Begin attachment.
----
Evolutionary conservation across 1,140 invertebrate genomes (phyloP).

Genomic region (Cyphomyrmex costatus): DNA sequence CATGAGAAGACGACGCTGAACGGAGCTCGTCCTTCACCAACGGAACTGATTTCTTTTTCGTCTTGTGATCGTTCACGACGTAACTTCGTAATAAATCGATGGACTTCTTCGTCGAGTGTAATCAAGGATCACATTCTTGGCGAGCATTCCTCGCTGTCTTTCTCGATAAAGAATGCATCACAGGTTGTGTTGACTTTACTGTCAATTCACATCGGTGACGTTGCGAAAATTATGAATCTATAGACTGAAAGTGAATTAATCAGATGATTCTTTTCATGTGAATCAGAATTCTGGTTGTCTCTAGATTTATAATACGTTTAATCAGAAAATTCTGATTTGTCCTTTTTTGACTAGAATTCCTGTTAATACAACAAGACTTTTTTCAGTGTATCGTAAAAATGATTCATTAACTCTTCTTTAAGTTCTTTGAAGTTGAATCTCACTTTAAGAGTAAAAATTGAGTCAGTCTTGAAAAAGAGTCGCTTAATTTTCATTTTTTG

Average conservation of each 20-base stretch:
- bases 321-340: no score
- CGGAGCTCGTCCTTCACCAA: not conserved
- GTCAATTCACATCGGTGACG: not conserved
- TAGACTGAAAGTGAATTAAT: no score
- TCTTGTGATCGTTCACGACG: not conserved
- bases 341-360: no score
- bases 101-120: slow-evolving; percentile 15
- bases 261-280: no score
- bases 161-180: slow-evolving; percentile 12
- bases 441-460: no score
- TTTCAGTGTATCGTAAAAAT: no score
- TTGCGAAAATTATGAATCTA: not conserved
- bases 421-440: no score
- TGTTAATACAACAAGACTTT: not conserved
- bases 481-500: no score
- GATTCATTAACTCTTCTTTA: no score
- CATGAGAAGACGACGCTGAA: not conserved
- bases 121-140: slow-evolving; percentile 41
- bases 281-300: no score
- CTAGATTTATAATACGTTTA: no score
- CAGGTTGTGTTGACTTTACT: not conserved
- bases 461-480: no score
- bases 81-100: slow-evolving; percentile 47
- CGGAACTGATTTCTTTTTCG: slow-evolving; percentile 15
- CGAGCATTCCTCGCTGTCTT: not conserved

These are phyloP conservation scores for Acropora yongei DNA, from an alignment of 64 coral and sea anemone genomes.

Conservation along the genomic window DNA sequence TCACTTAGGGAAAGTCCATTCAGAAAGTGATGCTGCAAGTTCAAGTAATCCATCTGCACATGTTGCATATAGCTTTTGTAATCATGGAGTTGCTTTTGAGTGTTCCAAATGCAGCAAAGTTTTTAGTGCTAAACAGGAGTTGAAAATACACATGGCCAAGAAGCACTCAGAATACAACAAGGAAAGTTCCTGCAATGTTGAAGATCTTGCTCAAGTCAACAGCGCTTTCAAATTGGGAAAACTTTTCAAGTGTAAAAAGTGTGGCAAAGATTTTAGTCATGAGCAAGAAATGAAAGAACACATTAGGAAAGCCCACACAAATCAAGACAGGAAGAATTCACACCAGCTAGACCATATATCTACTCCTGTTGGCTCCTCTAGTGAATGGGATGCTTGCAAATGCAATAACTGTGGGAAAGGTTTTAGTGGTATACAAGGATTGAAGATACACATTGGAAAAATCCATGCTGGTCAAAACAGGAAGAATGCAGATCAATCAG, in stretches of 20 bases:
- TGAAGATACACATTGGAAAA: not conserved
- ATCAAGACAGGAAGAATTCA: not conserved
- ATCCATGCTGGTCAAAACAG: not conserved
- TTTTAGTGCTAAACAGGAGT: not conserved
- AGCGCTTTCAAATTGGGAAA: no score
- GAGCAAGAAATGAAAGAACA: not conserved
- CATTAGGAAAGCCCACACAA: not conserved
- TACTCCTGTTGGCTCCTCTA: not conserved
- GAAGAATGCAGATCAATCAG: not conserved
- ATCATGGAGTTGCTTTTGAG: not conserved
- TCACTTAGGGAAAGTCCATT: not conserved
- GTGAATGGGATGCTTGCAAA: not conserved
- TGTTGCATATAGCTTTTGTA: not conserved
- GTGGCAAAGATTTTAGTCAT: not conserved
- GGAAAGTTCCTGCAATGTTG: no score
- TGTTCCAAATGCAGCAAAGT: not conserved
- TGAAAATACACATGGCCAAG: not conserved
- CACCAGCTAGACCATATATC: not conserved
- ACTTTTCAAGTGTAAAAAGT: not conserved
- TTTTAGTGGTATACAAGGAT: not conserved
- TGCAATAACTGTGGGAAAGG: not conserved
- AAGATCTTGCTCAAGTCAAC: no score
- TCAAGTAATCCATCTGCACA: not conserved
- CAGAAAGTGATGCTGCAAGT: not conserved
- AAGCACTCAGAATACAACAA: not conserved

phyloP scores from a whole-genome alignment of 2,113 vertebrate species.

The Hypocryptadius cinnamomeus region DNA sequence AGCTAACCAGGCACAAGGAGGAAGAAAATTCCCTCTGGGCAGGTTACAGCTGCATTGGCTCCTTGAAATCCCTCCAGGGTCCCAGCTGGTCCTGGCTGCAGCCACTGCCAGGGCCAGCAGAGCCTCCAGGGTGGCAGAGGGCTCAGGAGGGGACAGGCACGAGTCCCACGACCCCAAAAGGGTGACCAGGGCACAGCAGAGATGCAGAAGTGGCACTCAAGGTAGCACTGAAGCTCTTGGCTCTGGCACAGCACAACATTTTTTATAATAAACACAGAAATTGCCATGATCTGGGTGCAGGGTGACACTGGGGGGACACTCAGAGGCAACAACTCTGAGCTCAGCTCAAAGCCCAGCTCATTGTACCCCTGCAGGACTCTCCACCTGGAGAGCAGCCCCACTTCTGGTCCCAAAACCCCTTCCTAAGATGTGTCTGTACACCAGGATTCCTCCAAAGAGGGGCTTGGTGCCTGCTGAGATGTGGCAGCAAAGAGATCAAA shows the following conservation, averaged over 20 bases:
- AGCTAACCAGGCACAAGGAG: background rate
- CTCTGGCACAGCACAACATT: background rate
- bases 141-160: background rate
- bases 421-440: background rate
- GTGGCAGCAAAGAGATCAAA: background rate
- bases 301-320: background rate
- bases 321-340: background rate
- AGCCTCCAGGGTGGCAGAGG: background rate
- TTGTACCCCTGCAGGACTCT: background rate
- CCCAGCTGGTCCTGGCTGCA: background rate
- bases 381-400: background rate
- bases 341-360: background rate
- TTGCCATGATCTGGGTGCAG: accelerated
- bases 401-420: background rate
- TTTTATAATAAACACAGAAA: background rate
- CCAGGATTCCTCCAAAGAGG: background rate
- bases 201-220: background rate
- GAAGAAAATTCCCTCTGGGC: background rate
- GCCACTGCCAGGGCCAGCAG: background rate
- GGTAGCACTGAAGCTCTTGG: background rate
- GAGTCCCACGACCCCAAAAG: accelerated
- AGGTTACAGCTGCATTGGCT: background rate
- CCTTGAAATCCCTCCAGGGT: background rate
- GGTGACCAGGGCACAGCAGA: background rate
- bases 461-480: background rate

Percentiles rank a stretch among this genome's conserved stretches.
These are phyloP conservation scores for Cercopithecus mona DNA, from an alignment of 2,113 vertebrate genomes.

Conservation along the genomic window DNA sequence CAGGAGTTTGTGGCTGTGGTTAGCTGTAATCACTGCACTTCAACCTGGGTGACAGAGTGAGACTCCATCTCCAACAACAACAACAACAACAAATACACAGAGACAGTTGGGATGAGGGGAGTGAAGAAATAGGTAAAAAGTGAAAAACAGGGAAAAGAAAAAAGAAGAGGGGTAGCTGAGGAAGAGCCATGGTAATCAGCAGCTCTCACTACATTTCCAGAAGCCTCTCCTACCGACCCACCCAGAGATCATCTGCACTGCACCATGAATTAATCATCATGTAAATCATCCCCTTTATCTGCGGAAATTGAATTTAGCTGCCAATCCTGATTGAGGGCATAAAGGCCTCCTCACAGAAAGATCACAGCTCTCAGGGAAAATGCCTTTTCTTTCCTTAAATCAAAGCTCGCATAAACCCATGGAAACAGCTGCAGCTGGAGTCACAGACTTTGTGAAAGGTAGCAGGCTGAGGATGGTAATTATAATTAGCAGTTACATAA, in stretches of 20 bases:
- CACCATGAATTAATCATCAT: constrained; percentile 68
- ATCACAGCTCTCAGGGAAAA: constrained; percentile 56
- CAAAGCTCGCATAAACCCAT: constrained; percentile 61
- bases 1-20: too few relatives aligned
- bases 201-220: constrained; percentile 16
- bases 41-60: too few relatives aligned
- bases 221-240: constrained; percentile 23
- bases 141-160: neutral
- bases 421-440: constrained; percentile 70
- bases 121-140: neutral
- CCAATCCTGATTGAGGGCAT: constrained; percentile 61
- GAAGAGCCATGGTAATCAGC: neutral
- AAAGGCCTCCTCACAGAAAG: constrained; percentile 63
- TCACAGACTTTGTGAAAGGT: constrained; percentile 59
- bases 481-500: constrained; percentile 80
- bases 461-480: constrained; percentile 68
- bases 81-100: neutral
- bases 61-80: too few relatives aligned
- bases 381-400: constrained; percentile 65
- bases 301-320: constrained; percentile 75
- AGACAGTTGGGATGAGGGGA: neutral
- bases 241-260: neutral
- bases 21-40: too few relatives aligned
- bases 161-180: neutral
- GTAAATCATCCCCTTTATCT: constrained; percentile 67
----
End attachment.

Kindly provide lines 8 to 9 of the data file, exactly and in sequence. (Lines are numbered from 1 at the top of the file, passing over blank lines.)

- TCTTGTGATCGTTCACGACG: not conserved
- bases 341-360: no score